But Tobon said FinCEN has proposed legislation to include wire transfers in future GTOs. The expanded targeting order also grew to include personal and business checks, whereas beforehand only money orders, cashiers checks and traveler’s checks would trigger a disclosure requirement.

The bureau itself isn’t a law enforcement agency, he said. Its global targeting orders are meant to gather a trove of data to both help the government track down money launderers, and inform future legislation. So far, FinCEN said it’s on the right track: more than 25 percent of the transactions covered in the original 180-day reporting period involved someone named in a “suspicious activity report” filed by financial institutions.

Regardless, it’s an uphill battle.

The fight against laundering money through real estate stretches back decades in South Florida, Tobon said, long before the Panama Papers investigation revealed just how big of a role shell corporations and overseas money played in the region’s construction boom.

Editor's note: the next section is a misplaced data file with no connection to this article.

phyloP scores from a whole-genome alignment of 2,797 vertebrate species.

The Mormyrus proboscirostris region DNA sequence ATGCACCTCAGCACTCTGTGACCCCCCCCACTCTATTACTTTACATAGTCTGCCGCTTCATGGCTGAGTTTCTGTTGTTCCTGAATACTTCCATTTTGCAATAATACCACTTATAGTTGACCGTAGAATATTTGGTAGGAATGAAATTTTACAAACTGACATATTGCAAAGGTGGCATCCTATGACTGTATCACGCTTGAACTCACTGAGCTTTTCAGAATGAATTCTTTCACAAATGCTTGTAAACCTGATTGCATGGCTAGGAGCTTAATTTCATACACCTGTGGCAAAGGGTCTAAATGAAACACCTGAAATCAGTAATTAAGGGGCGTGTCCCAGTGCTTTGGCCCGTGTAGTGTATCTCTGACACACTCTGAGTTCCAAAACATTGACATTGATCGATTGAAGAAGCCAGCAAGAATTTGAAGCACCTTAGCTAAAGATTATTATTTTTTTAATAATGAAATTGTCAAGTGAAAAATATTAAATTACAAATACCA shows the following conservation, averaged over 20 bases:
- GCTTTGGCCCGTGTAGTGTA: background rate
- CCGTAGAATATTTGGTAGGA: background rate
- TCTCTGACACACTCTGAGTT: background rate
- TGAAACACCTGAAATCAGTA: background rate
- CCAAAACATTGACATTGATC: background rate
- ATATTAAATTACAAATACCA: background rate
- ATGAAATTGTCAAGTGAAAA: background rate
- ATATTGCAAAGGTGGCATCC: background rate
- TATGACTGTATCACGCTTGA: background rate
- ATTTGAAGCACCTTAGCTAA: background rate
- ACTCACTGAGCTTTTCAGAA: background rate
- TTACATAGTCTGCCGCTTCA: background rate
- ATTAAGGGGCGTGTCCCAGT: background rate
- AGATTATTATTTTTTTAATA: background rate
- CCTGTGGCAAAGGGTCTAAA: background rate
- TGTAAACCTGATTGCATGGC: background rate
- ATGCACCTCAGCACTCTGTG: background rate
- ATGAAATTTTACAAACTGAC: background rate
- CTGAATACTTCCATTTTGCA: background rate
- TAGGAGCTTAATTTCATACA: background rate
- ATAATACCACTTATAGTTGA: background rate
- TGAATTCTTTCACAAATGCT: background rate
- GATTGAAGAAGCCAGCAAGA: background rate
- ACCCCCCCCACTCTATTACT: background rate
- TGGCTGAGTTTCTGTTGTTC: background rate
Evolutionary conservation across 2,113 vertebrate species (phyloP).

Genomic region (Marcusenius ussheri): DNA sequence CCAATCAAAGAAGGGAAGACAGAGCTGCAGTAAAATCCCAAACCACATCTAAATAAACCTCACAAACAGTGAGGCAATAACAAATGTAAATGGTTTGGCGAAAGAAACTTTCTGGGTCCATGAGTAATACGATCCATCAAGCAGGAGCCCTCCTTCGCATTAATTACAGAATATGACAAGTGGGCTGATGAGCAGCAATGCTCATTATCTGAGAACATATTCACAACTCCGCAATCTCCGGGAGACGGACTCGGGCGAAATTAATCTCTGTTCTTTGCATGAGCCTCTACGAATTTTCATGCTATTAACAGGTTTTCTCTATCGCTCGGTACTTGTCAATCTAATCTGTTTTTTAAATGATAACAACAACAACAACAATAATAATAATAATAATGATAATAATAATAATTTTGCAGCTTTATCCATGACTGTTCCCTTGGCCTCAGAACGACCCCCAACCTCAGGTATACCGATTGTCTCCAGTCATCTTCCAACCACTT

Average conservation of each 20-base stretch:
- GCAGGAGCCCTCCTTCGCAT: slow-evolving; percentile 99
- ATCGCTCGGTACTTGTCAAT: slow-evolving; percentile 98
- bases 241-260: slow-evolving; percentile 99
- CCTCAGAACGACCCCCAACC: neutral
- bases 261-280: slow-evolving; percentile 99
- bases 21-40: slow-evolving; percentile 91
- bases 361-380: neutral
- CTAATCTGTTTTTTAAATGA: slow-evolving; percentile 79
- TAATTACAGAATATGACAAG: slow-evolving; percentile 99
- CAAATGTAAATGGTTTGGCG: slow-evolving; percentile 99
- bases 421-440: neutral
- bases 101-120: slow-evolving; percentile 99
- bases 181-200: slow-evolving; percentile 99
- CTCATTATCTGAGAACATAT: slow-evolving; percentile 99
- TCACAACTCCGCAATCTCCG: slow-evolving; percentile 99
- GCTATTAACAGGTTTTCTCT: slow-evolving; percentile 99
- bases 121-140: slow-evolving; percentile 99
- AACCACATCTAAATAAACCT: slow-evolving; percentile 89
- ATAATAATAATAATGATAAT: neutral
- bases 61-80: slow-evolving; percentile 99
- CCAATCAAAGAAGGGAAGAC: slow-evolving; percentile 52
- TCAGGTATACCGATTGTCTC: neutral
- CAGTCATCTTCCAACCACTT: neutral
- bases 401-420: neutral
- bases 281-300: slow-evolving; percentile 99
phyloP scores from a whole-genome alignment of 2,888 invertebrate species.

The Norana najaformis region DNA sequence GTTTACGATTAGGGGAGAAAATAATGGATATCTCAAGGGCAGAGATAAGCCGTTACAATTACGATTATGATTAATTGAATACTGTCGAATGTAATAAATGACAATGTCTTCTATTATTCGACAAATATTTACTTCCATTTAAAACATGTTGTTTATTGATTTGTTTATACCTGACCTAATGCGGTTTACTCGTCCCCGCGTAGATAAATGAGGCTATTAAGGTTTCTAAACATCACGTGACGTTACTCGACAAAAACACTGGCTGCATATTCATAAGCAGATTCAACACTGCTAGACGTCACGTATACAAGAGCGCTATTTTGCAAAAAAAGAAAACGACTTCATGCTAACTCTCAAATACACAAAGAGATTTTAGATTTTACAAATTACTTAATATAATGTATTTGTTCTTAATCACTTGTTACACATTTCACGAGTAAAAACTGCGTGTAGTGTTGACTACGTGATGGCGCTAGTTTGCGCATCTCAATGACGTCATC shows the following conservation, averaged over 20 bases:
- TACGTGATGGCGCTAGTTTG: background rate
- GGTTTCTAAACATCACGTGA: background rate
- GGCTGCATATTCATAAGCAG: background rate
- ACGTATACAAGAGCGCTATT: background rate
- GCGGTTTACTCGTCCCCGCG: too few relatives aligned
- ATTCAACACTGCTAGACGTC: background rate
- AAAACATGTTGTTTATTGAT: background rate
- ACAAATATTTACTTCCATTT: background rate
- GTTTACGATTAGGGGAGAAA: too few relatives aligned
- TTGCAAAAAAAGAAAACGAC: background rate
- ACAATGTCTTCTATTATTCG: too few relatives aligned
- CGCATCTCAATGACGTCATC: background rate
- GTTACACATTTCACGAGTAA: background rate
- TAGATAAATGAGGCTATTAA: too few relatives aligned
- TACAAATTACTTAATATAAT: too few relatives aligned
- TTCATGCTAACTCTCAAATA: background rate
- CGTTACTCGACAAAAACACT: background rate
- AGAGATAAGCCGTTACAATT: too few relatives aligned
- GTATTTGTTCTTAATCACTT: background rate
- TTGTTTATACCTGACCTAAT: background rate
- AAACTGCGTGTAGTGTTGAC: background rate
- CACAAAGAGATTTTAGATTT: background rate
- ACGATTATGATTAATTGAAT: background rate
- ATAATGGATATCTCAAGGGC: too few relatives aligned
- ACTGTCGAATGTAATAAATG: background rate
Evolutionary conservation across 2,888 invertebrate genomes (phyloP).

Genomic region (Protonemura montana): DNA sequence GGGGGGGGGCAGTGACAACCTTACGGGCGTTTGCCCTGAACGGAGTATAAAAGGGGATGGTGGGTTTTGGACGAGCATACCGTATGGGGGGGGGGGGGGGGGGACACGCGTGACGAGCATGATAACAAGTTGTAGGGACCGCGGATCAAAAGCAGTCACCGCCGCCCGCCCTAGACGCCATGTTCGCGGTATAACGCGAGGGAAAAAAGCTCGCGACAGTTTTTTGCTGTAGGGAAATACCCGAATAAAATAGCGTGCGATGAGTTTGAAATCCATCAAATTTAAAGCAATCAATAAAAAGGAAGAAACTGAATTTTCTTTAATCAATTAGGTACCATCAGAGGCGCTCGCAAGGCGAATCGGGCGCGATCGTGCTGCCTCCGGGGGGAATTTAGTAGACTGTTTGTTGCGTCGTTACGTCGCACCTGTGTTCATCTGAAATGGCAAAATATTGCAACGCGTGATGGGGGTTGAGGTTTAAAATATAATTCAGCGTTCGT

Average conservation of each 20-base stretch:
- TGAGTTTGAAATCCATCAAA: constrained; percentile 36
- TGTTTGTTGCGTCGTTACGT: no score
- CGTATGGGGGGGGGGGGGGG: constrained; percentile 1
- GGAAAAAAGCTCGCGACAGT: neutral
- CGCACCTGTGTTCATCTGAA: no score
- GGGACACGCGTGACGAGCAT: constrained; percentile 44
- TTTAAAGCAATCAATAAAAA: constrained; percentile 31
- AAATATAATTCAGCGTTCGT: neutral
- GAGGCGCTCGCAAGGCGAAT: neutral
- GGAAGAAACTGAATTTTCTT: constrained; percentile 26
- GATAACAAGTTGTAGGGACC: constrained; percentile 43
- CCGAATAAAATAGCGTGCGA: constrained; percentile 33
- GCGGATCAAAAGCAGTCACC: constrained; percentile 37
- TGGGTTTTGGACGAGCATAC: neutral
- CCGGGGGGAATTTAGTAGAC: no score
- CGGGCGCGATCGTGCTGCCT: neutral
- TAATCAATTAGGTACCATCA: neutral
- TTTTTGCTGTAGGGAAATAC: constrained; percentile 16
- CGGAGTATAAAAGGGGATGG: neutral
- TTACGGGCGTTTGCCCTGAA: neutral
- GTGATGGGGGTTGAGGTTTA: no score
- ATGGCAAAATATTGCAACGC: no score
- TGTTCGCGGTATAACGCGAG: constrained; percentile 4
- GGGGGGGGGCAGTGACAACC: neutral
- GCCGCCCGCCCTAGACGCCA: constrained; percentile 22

He said a prime example is Al Capone’s former waterfront getaway on Palm Island, which the fabled mobster bought in the late 1920s.

“[Capone] didn’t buy that from the savings bonds he got from his grandmother,” Tobon said.

The primary roadblock in tracking down launderers — and the one FinCEN hopes to resolve with its disclosure requirements — is how opaque and complicated discovering who actually bought a property can be, he said.

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Seven out of 10 times, he said, an investigation hits a brick wall because the web of corporations hiding the true owner becomes too thick to untangle. Technology has also made keeping tabs on money moving into the country much more difficult.
With today’s smart phones and online banking systems, “even before you brush your teeth you could move $10 million,” he said.

Effects on the luxury market

The actual impact on luxury sales has been tough to determine, Blake said.

Miami’s high-end home market had already suffered dips in sales volume at the beginning of the year when FinCEN announced its pilot program, she said, and the industry is still sending mixed signals going into the winter season.